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GASP
College Tobacco Use

What is GASP?
GASP - Girls Against Smoking While Pregnant​GASP (Girls Advocating for Smoke-free Pregnancies) is a youth-led initiative led by a couple of young ladies from the anti-smoking group TRU.  Our focus is on teen mothers, but we reach out to all people.  We strive to lower the number of teen mothers that use tobacco during pregnancy or around children.  Children all over the world face health obstacles because of their parent's smoking habits. It is unfair to the innocent children, so we work with their parents. 
 
Why do we need GASP?
  • In North Carolina, during 2001, 14% of mothers reported smoking during pregnancy compared to 12% in the United States.
     
  • In North Carolina, during 2001, the highest percentage of smoking reported during pregnancy occurred among mothers between 16 and 25 years of age.
     
  • If women quit smoking while pregnant, the overall infant mortality rate would drop an estimated 10 to 20 percent. 
     
  • A woman who quits as late as the second trimester of pregnancy lowers her baby's chances of being born too small, too soon, and/or with health problems.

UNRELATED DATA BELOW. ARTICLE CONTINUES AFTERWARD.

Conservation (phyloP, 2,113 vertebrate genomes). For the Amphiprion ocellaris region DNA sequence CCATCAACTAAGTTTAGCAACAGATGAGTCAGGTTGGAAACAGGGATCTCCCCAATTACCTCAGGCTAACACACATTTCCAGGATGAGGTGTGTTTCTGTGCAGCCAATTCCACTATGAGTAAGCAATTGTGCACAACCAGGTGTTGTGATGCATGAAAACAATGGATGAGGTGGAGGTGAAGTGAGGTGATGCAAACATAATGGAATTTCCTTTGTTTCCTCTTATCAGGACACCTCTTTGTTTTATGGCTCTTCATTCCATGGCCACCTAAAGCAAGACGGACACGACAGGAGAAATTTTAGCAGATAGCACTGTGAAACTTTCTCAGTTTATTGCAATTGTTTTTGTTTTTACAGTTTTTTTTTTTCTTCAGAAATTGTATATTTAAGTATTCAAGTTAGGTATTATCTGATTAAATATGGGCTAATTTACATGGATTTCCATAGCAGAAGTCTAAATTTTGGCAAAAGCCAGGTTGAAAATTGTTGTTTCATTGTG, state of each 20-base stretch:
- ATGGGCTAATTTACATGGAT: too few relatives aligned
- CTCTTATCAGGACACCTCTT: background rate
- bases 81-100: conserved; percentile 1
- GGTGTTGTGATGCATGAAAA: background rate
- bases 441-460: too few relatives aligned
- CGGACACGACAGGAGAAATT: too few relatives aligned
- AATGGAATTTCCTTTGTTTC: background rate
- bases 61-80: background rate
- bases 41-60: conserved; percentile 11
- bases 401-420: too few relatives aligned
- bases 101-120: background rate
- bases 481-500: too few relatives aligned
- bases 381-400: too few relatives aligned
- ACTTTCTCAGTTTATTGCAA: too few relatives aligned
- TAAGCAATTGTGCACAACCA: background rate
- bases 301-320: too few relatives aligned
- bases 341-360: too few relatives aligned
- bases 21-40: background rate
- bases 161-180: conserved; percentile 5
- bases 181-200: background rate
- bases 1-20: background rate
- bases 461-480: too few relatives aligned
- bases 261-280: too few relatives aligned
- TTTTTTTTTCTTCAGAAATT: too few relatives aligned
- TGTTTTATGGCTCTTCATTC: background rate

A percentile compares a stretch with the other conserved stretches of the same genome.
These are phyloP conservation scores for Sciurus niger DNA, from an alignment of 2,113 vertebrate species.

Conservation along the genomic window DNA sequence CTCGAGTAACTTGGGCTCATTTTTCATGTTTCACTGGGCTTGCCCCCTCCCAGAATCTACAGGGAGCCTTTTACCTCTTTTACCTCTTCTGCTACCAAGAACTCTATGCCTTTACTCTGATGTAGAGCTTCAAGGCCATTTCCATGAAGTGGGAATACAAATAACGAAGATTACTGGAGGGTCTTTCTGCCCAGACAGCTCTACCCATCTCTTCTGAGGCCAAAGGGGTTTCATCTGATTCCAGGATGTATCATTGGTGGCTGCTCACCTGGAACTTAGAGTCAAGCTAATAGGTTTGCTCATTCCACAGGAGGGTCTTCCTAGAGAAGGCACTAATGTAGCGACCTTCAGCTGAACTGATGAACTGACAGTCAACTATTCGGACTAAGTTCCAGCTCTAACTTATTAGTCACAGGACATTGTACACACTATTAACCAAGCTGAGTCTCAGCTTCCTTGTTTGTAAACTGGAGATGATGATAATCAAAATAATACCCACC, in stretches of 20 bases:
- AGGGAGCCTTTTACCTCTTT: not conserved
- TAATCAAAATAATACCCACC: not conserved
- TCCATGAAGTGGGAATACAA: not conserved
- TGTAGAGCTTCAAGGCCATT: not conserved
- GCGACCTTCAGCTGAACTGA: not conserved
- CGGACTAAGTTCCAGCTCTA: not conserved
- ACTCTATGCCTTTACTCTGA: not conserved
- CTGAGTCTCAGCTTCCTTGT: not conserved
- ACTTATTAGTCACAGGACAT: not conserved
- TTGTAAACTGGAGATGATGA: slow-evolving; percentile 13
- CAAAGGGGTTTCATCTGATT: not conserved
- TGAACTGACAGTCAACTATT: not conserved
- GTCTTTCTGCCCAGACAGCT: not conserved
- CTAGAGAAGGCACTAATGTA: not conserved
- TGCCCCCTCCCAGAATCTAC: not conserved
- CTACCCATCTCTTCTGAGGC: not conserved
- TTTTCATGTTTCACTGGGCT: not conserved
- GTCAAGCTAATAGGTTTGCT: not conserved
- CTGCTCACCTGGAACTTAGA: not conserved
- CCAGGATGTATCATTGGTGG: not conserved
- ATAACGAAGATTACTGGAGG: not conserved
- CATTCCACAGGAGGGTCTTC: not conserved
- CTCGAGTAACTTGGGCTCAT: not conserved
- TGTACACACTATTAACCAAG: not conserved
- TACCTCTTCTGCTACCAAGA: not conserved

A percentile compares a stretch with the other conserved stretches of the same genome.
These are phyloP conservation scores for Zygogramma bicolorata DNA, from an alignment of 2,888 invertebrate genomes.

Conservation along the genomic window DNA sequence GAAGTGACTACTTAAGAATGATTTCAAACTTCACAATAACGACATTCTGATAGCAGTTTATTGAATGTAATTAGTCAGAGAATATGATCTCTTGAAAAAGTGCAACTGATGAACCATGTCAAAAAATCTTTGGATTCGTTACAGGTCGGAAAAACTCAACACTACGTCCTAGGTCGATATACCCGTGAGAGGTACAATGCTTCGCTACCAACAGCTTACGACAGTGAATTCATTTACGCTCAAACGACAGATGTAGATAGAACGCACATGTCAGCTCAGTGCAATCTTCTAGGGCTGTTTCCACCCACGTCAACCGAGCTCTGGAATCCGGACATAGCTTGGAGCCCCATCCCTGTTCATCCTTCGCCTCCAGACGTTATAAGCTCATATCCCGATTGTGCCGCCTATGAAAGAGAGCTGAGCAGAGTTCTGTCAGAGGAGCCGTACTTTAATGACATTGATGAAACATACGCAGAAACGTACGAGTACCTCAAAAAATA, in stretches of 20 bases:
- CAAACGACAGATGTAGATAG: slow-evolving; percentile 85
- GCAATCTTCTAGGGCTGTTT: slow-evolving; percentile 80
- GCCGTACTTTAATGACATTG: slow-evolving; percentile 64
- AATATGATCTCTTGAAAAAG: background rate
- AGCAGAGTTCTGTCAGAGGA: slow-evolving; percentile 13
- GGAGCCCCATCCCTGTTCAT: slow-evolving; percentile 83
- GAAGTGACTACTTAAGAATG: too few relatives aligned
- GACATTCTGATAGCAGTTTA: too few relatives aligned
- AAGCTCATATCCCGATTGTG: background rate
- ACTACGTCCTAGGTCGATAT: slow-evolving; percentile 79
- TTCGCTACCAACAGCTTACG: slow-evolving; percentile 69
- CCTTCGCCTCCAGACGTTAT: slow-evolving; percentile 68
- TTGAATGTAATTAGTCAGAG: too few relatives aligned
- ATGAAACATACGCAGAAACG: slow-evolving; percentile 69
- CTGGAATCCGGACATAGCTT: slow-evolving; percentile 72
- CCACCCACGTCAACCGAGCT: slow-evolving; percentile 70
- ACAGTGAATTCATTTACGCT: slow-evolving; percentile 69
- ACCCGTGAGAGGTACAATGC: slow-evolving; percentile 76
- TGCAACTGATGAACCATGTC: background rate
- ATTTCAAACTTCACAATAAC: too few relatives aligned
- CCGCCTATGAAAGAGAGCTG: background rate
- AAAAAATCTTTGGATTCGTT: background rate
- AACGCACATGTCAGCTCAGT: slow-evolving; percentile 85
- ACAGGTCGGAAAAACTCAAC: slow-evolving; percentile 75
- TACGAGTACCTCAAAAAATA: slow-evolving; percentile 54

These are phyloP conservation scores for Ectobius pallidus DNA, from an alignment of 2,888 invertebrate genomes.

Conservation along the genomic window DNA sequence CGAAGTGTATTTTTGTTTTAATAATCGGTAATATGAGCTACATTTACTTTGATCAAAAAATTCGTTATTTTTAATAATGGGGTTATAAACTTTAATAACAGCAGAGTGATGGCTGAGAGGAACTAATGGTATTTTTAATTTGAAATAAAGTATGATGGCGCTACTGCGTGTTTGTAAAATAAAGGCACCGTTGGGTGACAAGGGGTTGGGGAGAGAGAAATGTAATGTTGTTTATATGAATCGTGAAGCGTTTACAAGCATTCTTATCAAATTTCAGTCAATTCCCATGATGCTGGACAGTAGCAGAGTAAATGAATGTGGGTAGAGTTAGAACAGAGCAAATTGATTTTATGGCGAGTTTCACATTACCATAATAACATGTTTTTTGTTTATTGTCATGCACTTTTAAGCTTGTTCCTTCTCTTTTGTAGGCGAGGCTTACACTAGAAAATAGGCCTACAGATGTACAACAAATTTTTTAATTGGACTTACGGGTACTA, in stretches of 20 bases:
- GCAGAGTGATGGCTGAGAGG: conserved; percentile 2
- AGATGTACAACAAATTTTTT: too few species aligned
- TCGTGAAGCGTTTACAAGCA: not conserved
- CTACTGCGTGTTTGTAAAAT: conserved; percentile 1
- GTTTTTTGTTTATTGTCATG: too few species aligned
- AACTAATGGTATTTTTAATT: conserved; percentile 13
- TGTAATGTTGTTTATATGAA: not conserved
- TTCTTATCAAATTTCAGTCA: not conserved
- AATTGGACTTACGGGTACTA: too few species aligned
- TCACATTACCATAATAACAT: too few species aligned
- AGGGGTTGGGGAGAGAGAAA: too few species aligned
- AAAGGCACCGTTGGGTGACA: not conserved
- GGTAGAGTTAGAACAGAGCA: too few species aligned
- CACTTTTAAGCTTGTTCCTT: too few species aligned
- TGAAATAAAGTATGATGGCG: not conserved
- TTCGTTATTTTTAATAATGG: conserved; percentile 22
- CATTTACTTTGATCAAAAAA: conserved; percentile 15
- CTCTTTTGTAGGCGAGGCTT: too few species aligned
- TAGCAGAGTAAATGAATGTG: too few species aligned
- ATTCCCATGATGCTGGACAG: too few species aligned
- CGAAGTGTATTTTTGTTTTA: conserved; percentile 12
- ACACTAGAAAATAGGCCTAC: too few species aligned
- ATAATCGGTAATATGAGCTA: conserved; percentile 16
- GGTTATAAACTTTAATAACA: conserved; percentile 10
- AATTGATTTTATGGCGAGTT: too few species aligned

The Facts - Smoking and Low Birth Weight
  • In North Carolina, during 2001, 20% of all infant deaths were associated with premature birth and low birth weight.
     
  • In North Carolina, 1999, the percentage of babies born at low birth weight was double for mothers who smoked during pregnancy compared to mothers who did not smoke. 
     
  • It is estimated that there would be an 11% reduction in the incidence of low birth weight if smoking during pregnancy were eliminated.
     
  • Low birth weight can lead to higher use of neonatal intensive care units at delivery, which leads to higher health care costs.
     
  • How Does Cigarette Smoking Cause Low Birth Weight? Nicotine causes blood vessels to constrict, so less blood (with oxygen and nutrients) Flows through the placenta to the baby, causing growth restriction and low birth weight.  Nicotine reaches the baby through the placenta and is concentrated in fetal blood at levels 15% greater than those of the mother.
    Immediately after the mother smokes a cigarette, the baby's heart rate increases. This causes stress and strain on the unborn baby.
The 5 A's to Counseling Women Who Smoke
A:Ask
  • Ask about smoking status
  • Document status
A: Advise (Educate)
  • Provide clear advice to quit
  • Discuss health benefits of quitting
  • Discuss health risks of smoking
A: Assess
  • Assess the willingness to quit smoking
  • Provide Motivational Intervention
A: Assist
  • Provide Educational and Self-help materials
  • Set a quit date and develop quit plan
  • Discuss triggers and coping strategies
  • Provide support and help identify social support network
A:Arrange
  • Contact on or near quit date
  • Follow-up next visit, by phone, by letter
  • Encourage cessation for women who continue to smoke


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